Hence, there is an urgent need for governments to intervene to strengthen the creation and development of a startup culture. Before we discuss the elements of such a culture, let us briefly talk about the symptoms of weak startups culture and causes of their failure.
Major symptoms of weak startups ecosystems are:
- A high failure rate. (Henry, 2017). Patel (2015) says 90% of startups fail.
- low entrepreneurial intention (EI) among students with professional degrees (such as business administration, information communication technology, engineering etc.). Intention is defined as, “the psychological “process, state, or act of conscious willing in the present to make some experience be true, realized, manifested, or created in the future” (Bird, 2015). Hence, EI refers to the motivation of an individual to launch or acquire and manage a business.
- Low scoring on ease of doing business.
The underlying causes are:
- Inefficient and ineffective market information system– Valid, reliable and timely information empowers those who hold it. New startups face immense difficulties in finding valid and reliable market information. More worrisome is that in many cases, many startup owners are not aware of the type of information that is required for making sound business decisions. At times, they are overwhelmed with the business idea to such an extent that they totally overlook the need to conduct market research. They believe that their assumptions about the market conditions are accurate and realistic, while in reality they are not.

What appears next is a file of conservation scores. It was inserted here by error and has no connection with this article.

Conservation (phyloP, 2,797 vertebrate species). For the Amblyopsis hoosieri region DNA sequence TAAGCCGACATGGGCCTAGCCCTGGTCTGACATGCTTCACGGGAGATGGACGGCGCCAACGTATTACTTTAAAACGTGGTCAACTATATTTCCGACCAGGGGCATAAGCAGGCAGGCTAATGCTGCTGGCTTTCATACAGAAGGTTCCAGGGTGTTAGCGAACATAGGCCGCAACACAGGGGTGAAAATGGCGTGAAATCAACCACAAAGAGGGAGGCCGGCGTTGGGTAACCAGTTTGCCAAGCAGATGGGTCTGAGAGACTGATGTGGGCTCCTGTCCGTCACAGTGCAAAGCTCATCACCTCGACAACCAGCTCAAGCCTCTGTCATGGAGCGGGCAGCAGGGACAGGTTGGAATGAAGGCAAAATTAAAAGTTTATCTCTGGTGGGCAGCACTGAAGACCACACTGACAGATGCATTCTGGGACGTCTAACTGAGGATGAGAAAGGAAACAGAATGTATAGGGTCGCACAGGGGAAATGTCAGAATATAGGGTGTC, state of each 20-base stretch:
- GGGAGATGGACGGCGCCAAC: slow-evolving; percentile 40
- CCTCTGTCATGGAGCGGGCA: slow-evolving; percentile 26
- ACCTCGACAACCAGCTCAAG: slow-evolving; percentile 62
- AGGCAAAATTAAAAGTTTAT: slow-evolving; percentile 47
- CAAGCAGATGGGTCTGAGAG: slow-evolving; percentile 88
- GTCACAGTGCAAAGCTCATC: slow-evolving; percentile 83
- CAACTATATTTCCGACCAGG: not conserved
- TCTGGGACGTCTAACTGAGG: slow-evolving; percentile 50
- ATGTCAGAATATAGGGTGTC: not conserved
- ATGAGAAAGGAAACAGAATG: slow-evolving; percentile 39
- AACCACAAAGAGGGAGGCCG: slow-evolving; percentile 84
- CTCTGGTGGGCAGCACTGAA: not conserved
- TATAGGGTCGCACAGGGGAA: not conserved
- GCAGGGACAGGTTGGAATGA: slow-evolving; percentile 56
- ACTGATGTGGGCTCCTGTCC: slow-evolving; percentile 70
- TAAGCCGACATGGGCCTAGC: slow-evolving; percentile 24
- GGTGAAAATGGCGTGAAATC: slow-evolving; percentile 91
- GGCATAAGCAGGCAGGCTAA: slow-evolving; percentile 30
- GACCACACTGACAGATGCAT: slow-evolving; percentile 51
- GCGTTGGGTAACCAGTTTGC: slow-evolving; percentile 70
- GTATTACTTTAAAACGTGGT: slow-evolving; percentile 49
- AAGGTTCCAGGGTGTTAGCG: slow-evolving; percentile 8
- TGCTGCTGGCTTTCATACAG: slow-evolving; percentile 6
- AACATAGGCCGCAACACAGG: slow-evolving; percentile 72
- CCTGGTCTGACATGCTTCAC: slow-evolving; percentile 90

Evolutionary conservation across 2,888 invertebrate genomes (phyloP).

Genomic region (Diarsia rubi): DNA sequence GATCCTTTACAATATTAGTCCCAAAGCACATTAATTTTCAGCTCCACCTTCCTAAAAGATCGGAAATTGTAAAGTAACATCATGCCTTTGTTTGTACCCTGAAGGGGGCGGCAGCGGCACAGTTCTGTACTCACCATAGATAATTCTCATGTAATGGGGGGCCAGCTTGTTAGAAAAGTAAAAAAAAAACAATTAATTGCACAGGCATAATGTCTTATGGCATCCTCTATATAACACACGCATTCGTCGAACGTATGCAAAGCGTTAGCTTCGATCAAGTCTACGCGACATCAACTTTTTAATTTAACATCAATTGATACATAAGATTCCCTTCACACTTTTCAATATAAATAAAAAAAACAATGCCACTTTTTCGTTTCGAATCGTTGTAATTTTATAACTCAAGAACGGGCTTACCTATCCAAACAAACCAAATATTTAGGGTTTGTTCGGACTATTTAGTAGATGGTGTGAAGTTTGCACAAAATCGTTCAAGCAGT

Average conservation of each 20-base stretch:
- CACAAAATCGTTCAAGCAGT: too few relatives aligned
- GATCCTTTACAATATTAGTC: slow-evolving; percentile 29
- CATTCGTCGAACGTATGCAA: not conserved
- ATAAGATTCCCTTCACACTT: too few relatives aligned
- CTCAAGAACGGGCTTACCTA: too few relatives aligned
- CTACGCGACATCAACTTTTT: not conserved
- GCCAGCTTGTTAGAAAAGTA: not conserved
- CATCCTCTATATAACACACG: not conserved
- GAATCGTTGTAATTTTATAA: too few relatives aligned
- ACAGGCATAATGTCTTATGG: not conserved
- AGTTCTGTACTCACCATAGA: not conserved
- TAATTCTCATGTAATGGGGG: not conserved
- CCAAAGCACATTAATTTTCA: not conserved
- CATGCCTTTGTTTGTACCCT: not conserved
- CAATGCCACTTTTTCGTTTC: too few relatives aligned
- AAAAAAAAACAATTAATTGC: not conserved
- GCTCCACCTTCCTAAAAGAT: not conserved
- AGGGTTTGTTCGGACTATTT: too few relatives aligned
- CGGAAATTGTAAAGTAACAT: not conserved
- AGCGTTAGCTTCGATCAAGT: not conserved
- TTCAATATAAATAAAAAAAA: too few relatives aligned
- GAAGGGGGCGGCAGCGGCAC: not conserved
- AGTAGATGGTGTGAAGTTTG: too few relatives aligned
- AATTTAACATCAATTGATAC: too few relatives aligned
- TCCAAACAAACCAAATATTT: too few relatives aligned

- Restrictions and barriers on new entrants into a specific industry. In some cases, some of the powerful existing businesses manage to control supply chains to gain a clear competitive advantage of the market. On the other hand, new entrants find it so hard to develop viable supply chains that their entire business ideas turn out to be totally non-feasible. For example, Uber, Grab and Cream faced such resistance from local can owners in many markets. However, if strategic alignment between a startup’s idea and the market needs is string, then it will not be hard for the startup to get entry.